On Memorial Day—the day designated to remember those fallen heroes of our country who died protecting our freedoms—is a milestone each year. Yesterday at my church we had a very moving time of remembering these men and women.
Our church is right across the street from the south side of Crown Hill Cemetery in Wheat Ridge. My mother, along with several other relatives, is buried there. Just north of a large section of military graves marked with the distinctive white grave markers: memorial stones giving the name and rank of the military person buried there.
I’m not one to visit my mother’s grave very often, because she’s not there: she’s with her beloved Savior. But every Mother’s Day I do go and leave a bouquet of flowers, honoring the memory of a wonderful, godly mother. A milestone—a time to remember.
In our families, we celebrate milestones, as Paula pointed out. Births and each succeeding birthday. Salvations and baptisms. Graduations. Weddings. Promotions at work. New jobs. Or, in my case, rejections (or redirections) of my writing projects, whether they are devotionals or articles or books. And most recently, an acceptance of my first fiction. We celebrated with cheesecake (from my son), a bouquet of flowers from Paula and ACFW Colorado at our annual retreat, and dinner out with my family.
With this first fiction sale, the most special milestone for me was when my daughter posted on Facebook how proud she was of her mother for getting her first fiction contract . . . and the revelation that she’d secretly read and liked my very first attempt at writing a novel—a historical fiction for middle grade students—which she must have discovered buried in a file drawer! I don’t know if it will ever see the light of day again. More than likely it will stay in the drawer as a stone of remembrance. 🙂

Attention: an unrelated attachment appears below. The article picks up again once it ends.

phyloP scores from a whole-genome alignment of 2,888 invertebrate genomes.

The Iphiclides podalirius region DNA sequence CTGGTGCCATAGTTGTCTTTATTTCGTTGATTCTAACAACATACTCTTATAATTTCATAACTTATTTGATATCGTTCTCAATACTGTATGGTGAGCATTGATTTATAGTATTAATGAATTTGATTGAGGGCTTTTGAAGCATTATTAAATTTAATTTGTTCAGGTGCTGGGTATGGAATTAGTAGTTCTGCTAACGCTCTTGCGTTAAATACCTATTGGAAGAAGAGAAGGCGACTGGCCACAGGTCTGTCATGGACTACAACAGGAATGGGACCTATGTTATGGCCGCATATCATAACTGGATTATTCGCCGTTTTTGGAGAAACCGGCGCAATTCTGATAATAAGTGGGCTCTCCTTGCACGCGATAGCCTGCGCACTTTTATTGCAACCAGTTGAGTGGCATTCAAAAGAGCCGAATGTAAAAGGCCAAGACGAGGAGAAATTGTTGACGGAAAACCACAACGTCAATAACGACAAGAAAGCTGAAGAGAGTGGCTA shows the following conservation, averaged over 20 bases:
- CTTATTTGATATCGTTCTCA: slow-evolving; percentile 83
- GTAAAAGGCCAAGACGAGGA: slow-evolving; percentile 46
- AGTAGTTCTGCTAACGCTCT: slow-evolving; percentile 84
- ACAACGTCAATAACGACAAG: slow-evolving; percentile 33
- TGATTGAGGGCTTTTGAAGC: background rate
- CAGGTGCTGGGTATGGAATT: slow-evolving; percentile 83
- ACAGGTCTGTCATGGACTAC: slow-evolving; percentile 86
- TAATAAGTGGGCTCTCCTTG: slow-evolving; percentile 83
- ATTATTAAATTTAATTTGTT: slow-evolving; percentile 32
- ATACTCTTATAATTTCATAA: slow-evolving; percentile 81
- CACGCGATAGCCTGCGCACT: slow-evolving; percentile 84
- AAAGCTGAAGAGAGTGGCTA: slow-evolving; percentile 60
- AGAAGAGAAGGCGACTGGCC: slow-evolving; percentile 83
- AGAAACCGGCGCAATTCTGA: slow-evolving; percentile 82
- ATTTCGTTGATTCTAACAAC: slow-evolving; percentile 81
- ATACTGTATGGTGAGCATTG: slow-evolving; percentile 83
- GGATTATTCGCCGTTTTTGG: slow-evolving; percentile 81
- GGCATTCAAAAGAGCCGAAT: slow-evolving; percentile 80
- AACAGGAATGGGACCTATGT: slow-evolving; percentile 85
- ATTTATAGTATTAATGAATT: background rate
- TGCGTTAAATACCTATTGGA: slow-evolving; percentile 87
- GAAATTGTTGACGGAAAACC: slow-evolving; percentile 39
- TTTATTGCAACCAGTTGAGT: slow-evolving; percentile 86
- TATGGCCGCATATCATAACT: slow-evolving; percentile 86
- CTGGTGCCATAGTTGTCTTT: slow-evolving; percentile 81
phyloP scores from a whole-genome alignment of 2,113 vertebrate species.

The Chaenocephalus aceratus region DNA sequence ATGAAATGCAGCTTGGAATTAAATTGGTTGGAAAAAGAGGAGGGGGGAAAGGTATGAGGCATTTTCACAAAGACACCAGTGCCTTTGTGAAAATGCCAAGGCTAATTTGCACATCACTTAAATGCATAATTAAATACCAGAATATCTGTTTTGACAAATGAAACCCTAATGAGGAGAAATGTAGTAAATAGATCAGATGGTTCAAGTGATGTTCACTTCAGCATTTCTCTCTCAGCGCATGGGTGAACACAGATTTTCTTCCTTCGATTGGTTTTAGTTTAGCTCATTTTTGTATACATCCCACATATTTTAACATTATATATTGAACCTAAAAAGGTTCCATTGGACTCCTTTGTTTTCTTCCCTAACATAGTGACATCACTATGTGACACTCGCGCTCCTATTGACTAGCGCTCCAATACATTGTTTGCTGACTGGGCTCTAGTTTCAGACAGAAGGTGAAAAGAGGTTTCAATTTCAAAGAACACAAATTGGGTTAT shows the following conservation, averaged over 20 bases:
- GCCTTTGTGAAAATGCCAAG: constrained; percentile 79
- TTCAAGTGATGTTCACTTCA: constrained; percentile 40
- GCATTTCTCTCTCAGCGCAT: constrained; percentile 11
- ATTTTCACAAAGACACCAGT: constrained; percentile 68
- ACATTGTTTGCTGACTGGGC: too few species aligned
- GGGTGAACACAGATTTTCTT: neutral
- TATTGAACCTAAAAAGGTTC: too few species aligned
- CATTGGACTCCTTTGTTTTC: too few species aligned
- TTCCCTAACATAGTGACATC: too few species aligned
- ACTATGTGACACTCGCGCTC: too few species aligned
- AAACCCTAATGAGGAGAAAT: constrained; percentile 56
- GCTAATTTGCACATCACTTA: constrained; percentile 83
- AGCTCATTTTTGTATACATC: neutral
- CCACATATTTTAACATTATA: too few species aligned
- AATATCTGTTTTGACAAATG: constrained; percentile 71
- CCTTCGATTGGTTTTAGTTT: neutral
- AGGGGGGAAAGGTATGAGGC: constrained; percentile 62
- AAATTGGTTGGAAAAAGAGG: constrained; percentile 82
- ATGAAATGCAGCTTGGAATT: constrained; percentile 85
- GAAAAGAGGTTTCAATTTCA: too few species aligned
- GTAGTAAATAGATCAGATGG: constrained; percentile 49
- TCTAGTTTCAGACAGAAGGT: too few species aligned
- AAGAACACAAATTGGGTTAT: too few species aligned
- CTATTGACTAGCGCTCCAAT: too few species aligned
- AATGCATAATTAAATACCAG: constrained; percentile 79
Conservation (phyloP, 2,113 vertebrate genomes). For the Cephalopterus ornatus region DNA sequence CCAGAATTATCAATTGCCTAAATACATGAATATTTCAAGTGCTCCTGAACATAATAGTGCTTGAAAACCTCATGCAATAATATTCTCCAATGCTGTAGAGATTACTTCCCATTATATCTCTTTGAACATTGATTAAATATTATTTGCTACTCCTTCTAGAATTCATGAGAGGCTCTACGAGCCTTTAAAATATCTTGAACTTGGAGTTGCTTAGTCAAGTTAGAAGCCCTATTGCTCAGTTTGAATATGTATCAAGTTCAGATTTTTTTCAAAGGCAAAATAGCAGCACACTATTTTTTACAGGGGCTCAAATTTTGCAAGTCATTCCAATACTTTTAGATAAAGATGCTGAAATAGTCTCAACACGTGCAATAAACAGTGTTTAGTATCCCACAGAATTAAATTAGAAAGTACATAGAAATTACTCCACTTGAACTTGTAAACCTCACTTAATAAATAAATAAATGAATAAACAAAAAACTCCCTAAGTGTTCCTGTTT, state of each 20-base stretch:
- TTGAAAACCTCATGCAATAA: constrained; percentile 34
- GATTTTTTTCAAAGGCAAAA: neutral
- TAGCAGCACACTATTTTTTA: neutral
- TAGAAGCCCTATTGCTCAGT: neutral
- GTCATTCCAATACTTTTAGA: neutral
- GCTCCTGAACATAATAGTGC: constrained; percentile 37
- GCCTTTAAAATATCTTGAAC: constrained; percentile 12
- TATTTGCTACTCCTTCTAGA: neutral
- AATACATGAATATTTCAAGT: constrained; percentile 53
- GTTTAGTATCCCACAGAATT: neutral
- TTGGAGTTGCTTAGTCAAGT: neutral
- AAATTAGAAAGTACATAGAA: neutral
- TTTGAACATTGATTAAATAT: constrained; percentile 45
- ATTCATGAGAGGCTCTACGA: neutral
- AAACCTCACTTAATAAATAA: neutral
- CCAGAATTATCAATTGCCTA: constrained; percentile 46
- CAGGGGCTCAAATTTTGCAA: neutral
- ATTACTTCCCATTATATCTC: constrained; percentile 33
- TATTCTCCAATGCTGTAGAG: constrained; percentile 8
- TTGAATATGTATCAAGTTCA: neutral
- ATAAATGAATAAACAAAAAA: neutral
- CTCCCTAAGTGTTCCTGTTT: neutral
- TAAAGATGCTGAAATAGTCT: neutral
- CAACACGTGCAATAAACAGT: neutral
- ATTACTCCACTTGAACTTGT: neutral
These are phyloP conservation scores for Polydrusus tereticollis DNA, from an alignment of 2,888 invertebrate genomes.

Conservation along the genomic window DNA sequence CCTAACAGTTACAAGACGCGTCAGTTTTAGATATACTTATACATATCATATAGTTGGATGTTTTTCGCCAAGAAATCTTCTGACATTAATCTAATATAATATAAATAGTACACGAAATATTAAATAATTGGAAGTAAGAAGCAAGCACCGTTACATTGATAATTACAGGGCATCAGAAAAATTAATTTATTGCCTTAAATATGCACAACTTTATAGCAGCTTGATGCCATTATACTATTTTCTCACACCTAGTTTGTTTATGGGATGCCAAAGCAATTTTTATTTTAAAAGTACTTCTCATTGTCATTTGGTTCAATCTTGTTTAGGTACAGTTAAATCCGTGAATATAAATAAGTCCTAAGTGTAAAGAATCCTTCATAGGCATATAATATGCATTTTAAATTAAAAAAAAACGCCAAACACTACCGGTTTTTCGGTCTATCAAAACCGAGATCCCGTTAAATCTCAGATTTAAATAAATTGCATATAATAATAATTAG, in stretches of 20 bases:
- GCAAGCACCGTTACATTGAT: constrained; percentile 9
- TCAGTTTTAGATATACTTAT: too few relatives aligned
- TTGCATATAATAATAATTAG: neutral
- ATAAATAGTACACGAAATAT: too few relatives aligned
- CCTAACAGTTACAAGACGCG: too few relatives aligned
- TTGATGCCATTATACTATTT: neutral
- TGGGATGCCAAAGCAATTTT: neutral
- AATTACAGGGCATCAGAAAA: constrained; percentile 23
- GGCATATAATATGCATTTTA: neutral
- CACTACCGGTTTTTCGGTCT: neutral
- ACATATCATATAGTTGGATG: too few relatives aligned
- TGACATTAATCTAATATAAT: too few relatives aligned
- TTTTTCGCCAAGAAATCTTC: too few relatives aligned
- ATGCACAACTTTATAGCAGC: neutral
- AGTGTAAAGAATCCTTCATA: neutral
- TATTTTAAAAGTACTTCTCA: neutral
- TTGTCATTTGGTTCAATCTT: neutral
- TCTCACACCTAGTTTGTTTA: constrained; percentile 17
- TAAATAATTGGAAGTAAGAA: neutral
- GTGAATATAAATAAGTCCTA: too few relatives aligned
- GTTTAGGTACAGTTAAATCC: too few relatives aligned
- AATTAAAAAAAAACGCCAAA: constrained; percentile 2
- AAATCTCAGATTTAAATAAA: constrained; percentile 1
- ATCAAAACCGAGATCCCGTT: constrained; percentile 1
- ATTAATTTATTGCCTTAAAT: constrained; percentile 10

One of my uncles passed away this month. We had a “memorial” service, remembering the things about Jim that made him the man of God he was. Particularly he loved to sing. Last evening at church, my pastor and another man sang a duet, an old song titled, “I’ve Discovered the Way of Gladness.” About halfway through, I leaned over to my son and said, “Uncle Jim loved to sing this song.” He nodded and said he’d been thinking it was an Uncle Jim type of song. A small, simple stone of remembrance.
And today . . . we’re going to spend some time at our family cabin near Eldora (Nederland). My great-grandfather built that cabin about 80 years ago. Over the years, we’ve spent many days and nights at our Hessie Hideway. Here’s a picture of my siblings and me on the porch of our cabin . . . (ahem) many, many moons ago. I’m the one in the middle. It’s there I meet the Lord either alone or with family and friends. It’s there I learned to love the mountains. There are many stones, literally, of remembrance at our cabin and the surrounding Indian Peaks Wilderness Area. And today we’ll add another.
Marjorie Vawter has lived in Colorado only fifteen years, but she has a lifetime of Colorado memories stored up. She currently lives and writes in Westminster with her husband, Roger, and her 18-month-old Siamese mix, Sinatra.